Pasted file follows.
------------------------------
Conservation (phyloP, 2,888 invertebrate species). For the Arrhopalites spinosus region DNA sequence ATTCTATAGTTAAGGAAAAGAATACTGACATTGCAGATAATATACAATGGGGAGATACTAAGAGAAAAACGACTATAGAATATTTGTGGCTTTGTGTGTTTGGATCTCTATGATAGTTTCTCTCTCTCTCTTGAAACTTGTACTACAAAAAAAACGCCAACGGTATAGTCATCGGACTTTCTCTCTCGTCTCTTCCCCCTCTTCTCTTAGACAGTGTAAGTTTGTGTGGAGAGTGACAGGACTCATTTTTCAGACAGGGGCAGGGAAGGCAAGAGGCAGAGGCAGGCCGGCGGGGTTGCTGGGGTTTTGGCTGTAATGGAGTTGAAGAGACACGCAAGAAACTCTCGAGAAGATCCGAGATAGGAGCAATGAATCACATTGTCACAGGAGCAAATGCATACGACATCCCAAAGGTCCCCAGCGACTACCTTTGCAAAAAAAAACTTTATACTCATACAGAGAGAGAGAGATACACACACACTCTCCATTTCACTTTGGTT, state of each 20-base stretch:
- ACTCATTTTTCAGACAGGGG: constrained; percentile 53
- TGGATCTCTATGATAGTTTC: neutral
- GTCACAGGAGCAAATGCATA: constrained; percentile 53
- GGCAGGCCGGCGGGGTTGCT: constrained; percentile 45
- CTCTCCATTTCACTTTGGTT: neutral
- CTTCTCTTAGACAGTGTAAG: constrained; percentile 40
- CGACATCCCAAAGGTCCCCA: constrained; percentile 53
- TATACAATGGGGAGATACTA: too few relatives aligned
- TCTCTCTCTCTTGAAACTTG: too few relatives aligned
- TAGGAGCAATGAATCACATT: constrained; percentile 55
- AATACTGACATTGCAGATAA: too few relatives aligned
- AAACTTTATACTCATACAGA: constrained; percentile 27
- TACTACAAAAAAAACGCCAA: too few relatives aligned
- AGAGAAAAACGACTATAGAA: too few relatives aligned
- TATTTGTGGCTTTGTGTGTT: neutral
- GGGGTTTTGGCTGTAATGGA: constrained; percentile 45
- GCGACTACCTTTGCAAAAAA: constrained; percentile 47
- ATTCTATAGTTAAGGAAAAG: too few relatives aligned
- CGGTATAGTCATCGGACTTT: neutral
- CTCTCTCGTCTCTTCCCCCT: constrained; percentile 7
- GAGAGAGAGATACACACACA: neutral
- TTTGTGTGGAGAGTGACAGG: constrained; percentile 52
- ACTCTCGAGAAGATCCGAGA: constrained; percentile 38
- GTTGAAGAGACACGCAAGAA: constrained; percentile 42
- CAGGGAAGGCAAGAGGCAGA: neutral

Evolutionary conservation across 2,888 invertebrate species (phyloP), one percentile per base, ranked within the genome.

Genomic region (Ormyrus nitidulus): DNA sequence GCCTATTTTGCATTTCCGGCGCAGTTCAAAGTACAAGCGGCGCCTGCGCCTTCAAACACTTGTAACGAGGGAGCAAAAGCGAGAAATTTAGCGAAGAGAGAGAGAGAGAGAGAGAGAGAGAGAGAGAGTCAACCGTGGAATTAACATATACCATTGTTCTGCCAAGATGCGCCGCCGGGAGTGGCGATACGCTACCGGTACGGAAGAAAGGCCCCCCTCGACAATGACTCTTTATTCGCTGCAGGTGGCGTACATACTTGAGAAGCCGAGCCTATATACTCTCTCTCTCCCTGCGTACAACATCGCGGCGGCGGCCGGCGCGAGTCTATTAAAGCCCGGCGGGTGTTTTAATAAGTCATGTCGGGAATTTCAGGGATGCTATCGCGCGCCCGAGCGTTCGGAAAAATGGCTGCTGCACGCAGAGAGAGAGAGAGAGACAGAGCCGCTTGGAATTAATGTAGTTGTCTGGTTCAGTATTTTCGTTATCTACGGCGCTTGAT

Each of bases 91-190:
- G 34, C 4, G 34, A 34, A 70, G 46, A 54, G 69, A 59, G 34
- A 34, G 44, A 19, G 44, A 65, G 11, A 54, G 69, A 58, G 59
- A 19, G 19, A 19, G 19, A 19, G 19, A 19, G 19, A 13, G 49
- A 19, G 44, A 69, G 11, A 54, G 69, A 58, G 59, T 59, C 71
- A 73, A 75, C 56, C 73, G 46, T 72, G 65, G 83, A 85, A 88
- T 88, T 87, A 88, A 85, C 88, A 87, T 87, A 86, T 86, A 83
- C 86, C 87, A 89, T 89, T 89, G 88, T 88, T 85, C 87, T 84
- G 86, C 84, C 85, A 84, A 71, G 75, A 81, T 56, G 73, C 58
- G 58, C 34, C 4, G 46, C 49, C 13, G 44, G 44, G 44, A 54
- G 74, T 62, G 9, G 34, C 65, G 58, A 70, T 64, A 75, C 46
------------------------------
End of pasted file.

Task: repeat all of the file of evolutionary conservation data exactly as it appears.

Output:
Conservation (phyloP, 2,888 invertebrate species). For the Arrhopalites spinosus region DNA sequence ATTCTATAGTTAAGGAAAAGAATACTGACATTGCAGATAATATACAATGGGGAGATACTAAGAGAAAAACGACTATAGAATATTTGTGGCTTTGTGTGTTTGGATCTCTATGATAGTTTCTCTCTCTCTCTTGAAACTTGTACTACAAAAAAAACGCCAACGGTATAGTCATCGGACTTTCTCTCTCGTCTCTTCCCCCTCTTCTCTTAGACAGTGTAAGTTTGTGTGGAGAGTGACAGGACTCATTTTTCAGACAGGGGCAGGGAAGGCAAGAGGCAGAGGCAGGCCGGCGGGGTTGCTGGGGTTTTGGCTGTAATGGAGTTGAAGAGACACGCAAGAAACTCTCGAGAAGATCCGAGATAGGAGCAATGAATCACATTGTCACAGGAGCAAATGCATACGACATCCCAAAGGTCCCCAGCGACTACCTTTGCAAAAAAAAACTTTATACTCATACAGAGAGAGAGAGATACACACACACTCTCCATTTCACTTTGGTT, state of each 20-base stretch:
- ACTCATTTTTCAGACAGGGG: constrained; percentile 53
- TGGATCTCTATGATAGTTTC: neutral
- GTCACAGGAGCAAATGCATA: constrained; percentile 53
- GGCAGGCCGGCGGGGTTGCT: constrained; percentile 45
- CTCTCCATTTCACTTTGGTT: neutral
- CTTCTCTTAGACAGTGTAAG: constrained; percentile 40
- CGACATCCCAAAGGTCCCCA: constrained; percentile 53
- TATACAATGGGGAGATACTA: too few relatives aligned
- TCTCTCTCTCTTGAAACTTG: too few relatives aligned
- TAGGAGCAATGAATCACATT: constrained; percentile 55
- AATACTGACATTGCAGATAA: too few relatives aligned
- AAACTTTATACTCATACAGA: constrained; percentile 27
- TACTACAAAAAAAACGCCAA: too few relatives aligned
- AGAGAAAAACGACTATAGAA: too few relatives aligned
- TATTTGTGGCTTTGTGTGTT: neutral
- GGGGTTTTGGCTGTAATGGA: constrained; percentile 45
- GCGACTACCTTTGCAAAAAA: constrained; percentile 47
- ATTCTATAGTTAAGGAAAAG: too few relatives aligned
- CGGTATAGTCATCGGACTTT: neutral
- CTCTCTCGTCTCTTCCCCCT: constrained; percentile 7
- GAGAGAGAGATACACACACA: neutral
- TTTGTGTGGAGAGTGACAGG: constrained; percentile 52
- ACTCTCGAGAAGATCCGAGA: constrained; percentile 38
- GTTGAAGAGACACGCAAGAA: constrained; percentile 42
- CAGGGAAGGCAAGAGGCAGA: neutral

Evolutionary conservation across 2,888 invertebrate species (phyloP), one percentile per base, ranked within the genome.

Genomic region (Ormyrus nitidulus): DNA sequence GCCTATTTTGCATTTCCGGCGCAGTTCAAAGTACAAGCGGCGCCTGCGCCTTCAAACACTTGTAACGAGGGAGCAAAAGCGAGAAATTTAGCGAAGAGAGAGAGAGAGAGAGAGAGAGAGAGAGAGAGTCAACCGTGGAATTAACATATACCATTGTTCTGCCAAGATGCGCCGCCGGGAGTGGCGATACGCTACCGGTACGGAAGAAAGGCCCCCCTCGACAATGACTCTTTATTCGCTGCAGGTGGCGTACATACTTGAGAAGCCGAGCCTATATACTCTCTCTCTCCCTGCGTACAACATCGCGGCGGCGGCCGGCGCGAGTCTATTAAAGCCCGGCGGGTGTTTTAATAAGTCATGTCGGGAATTTCAGGGATGCTATCGCGCGCCCGAGCGTTCGGAAAAATGGCTGCTGCACGCAGAGAGAGAGAGAGAGACAGAGCCGCTTGGAATTAATGTAGTTGTCTGGTTCAGTATTTTCGTTATCTACGGCGCTTGAT

Each of bases 91-190:
- G 34, C 4, G 34, A 34, A 70, G 46, A 54, G 69, A 59, G 34
- A 34, G 44, A 19, G 44, A 65, G 11, A 54, G 69, A 58, G 59
- A 19, G 19, A 19, G 19, A 19, G 19, A 19, G 19, A 13, G 49
- A 19, G 44, A 69, G 11, A 54, G 69, A 58, G 59, T 59, C 71
- A 73, A 75, C 56, C 73, G 46, T 72, G 65, G 83, A 85, A 88
- T 88, T 87, A 88, A 85, C 88, A 87, T 87, A 86, T 86, A 83
- C 86, C 87, A 89, T 89, T 89, G 88, T 88, T 85, C 87, T 84
- G 86, C 84, C 85, A 84, A 71, G 75, A 81, T 56, G 73, C 58
- G 58, C 34, C 4, G 46, C 49, C 13, G 44, G 44, G 44, A 54
- G 74, T 62, G 9, G 34, C 65, G 58, A 70, T 64, A 75, C 46